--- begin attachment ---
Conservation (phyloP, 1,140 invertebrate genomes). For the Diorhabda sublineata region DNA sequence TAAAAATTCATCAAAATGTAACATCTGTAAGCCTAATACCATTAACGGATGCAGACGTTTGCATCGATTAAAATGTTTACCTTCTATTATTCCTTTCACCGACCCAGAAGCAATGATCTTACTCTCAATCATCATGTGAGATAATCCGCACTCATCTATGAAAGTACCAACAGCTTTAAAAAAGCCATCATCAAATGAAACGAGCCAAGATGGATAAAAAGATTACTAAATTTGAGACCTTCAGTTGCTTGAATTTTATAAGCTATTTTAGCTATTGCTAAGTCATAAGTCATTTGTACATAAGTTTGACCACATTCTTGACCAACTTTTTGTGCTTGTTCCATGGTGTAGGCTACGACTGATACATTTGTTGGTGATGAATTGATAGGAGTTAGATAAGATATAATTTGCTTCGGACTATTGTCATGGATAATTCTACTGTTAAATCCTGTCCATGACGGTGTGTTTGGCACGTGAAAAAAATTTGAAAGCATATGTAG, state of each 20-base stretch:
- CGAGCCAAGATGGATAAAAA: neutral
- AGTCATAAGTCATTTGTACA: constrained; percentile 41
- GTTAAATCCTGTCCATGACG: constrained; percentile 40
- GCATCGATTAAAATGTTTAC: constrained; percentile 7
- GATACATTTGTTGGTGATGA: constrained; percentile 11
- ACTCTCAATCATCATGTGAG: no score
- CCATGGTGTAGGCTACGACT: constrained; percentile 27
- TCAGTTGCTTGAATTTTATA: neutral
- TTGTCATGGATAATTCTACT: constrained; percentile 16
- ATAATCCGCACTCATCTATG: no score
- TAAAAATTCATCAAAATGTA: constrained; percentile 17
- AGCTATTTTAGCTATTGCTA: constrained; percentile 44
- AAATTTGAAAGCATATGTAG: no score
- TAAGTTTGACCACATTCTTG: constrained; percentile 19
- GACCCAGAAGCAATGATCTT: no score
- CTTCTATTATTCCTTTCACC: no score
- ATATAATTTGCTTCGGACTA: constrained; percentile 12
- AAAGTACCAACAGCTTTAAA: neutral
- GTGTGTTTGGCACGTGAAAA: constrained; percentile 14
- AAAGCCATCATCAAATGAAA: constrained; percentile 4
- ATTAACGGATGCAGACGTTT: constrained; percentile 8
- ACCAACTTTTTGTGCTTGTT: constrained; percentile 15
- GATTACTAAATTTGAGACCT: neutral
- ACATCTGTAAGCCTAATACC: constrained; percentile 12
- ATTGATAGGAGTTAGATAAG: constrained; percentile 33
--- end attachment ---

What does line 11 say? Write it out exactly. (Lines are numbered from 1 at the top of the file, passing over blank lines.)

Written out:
- ATAATCCGCACTCATCTATG: no score